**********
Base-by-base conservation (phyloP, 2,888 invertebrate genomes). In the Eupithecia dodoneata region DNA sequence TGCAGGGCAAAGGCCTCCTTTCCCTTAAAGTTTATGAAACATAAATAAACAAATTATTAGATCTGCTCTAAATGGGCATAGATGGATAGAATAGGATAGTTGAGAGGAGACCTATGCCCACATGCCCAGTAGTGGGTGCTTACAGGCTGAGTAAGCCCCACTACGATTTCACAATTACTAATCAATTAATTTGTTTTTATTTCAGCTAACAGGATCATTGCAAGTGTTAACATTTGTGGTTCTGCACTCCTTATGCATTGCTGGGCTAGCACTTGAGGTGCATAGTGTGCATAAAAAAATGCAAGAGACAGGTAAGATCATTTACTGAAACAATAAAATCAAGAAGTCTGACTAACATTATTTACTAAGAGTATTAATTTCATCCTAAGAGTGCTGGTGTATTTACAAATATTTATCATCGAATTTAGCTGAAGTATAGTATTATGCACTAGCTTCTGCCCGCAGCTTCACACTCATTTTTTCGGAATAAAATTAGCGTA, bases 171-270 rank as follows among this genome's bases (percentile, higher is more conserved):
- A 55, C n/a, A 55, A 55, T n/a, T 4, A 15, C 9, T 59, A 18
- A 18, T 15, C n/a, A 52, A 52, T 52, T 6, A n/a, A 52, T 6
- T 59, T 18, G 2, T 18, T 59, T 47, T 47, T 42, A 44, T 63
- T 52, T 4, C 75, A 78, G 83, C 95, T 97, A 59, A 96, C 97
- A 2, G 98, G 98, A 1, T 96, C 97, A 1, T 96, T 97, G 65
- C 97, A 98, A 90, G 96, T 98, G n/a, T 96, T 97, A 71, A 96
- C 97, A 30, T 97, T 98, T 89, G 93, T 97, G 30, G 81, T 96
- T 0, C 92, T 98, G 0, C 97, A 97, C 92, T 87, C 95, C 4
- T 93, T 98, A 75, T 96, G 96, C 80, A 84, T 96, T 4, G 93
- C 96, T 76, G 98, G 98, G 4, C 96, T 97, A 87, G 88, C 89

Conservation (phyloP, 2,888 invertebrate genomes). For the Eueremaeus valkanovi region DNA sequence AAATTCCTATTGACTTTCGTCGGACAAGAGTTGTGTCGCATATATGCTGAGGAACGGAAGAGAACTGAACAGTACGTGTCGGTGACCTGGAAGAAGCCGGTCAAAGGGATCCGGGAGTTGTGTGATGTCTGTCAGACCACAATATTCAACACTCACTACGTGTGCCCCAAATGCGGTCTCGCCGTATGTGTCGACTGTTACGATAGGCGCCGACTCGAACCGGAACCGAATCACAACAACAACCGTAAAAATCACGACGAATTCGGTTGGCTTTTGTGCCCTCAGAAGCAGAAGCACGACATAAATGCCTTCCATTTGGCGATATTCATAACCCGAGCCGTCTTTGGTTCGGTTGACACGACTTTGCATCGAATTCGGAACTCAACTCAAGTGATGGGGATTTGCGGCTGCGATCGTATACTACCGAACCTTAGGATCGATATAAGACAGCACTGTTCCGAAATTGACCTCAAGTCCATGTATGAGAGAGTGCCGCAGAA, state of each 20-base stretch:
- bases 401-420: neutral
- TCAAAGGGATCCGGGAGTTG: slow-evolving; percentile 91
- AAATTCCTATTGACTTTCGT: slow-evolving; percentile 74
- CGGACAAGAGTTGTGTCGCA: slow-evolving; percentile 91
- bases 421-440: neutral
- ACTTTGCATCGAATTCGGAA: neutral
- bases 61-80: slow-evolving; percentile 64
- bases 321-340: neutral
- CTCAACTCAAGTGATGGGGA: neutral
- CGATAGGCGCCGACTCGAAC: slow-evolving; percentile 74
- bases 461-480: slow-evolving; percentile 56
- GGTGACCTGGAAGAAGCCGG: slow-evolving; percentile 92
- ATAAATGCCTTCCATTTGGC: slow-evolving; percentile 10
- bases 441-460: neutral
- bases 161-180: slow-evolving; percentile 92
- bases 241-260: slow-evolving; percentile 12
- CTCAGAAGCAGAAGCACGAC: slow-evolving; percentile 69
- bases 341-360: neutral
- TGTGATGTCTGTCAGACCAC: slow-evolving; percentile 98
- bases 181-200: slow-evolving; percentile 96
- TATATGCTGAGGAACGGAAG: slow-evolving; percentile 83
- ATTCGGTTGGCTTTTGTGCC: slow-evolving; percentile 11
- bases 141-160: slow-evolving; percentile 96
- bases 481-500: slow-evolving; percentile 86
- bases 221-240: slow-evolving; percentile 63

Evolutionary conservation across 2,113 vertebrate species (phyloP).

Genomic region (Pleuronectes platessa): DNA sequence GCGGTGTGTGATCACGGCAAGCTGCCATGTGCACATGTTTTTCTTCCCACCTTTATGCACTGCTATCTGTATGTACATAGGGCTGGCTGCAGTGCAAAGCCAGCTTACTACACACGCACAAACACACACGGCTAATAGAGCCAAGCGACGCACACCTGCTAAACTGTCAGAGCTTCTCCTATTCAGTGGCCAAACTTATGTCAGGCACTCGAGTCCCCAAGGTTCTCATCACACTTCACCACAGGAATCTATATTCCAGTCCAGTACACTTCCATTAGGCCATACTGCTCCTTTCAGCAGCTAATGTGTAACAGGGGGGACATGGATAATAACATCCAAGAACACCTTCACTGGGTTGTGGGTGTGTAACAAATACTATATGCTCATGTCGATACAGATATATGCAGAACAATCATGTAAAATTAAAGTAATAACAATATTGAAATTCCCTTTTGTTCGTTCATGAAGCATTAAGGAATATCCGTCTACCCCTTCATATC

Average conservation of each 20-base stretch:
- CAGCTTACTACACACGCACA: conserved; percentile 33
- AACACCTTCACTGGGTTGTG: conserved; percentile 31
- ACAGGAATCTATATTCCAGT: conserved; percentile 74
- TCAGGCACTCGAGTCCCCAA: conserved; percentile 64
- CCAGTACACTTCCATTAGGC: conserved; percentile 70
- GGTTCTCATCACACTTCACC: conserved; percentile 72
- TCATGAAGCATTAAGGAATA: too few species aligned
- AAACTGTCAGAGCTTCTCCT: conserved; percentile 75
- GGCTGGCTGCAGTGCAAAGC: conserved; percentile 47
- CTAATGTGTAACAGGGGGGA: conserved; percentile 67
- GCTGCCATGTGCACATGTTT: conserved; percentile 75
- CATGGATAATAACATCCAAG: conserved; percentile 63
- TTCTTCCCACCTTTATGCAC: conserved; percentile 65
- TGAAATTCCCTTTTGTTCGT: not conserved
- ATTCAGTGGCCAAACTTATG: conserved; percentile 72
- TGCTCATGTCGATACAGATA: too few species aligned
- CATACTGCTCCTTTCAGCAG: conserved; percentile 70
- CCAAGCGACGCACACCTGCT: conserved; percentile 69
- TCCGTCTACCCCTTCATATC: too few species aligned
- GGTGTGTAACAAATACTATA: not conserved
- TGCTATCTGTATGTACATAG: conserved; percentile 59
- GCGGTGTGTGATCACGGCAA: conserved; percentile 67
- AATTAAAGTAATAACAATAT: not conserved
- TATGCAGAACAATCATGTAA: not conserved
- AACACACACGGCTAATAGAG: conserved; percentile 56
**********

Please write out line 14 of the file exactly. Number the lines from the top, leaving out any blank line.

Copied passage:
- TCAAAGGGATCCGGGAGTTG: slow-evolving; percentile 91